HomeMMBIZ NewsLocal Industry Frets Export Tax

Local Industry Frets Export Tax

Local industrial leaders are petitioning the government to give a five-year exemption on the income tax on revenue from finished goods exports ahead of the integration into ASEAN Economic Community (AEC), U Myat Thin Aung, chair of the management committee of Hlaing Tharyar industrial zone, said.

The Hlaing Tharyar industrial park management committee sent a request on behalf of the players based in the zone to Thura U Shwe Mann, speaker of the Union Assembly, to allow the exemption so that the small and medium enterprises (SMEs) can run more sustainably and compete better with foreign firms, U Myat Thin Aung told Myanmar Business Today.

“[Local] manufacturers should be able to enjoy a five-year exemption on the two percent tax export products. We also want the tax exemption for machinery imports for the factories, which foreign direct investments (FDI) currently enjoy,” he said.

“In many other countries, export taxes are absent and subsidies are even provided for exports. Even though we don’t get subsidies in Myanmar, we should at least enjoy the exemption on the two percent tax,” U Myat Thin Aung added.

The local manufacturing industries are still very nascent and are showing few signs of improvement before the AEC comes into effect while the financial and technical support are slim, he said.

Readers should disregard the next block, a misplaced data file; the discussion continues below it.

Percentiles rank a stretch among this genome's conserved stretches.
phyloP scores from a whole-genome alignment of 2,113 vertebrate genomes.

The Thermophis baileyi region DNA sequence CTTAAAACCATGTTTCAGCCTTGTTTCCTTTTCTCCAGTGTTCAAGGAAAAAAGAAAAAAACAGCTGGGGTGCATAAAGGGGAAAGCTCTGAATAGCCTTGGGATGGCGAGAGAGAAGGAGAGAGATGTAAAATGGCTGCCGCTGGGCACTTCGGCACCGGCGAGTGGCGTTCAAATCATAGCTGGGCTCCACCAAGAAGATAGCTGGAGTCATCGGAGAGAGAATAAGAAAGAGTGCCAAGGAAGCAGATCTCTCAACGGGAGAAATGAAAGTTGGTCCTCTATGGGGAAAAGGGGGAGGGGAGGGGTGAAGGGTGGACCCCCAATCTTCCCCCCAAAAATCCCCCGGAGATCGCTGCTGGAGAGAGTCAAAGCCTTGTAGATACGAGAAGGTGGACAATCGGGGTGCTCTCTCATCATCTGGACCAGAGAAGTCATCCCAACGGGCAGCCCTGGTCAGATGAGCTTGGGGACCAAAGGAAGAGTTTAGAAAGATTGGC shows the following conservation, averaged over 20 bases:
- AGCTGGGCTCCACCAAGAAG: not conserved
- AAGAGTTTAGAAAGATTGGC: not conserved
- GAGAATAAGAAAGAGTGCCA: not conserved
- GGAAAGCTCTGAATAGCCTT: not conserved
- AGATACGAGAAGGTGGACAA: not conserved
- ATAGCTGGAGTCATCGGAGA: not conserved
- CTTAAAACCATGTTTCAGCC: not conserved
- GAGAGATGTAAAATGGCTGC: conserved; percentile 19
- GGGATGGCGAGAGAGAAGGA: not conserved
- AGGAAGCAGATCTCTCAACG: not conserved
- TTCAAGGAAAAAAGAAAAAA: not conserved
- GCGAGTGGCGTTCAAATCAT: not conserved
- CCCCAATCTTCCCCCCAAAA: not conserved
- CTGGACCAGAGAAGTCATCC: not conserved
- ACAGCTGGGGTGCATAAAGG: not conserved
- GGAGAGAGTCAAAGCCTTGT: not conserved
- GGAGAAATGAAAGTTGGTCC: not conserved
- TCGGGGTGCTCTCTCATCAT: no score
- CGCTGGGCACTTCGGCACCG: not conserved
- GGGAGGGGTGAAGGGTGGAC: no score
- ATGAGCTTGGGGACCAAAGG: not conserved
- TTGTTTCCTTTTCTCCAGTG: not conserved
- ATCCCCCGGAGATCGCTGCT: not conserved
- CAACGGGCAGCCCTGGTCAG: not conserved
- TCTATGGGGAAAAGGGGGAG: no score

Moreover local manufacturers have to pay taxes as soon as they start producing goods while the foreign direct investments are entitled to a five-year tax holiday as part of the bid to attract foreign investments. Therefore the government should exempt export taxes on locally produced finished goods to ensure local businesses can survive, he said.

Although Myanmar Investment Commission (MIC) is targeting investments that can bring about job providing factories and value added industries as a priority in its attempt to invite greater FDI, the economy is propped up largely by resource based industries such as extraction businesses, agricultural and fishery production and gem and jewelry trade. It is also essential to promote local value added industries that can create job opportunities and ensure the growth of local businesses, analysts say.

Hlaing Tharyar industrial zone, the country’s most developed industrial zone with around 600 factories and 67,486 workers, is still facing many challenges including infrastructure shortages and land speculation.

In addition local industries are not ready to compete against the regional competitors that will gain duty-free access to the local market with the upcoming AEC as well as multinational manufacturers that will invest in the Thilawa Special Economic Zone being developed southeast of Yangon.

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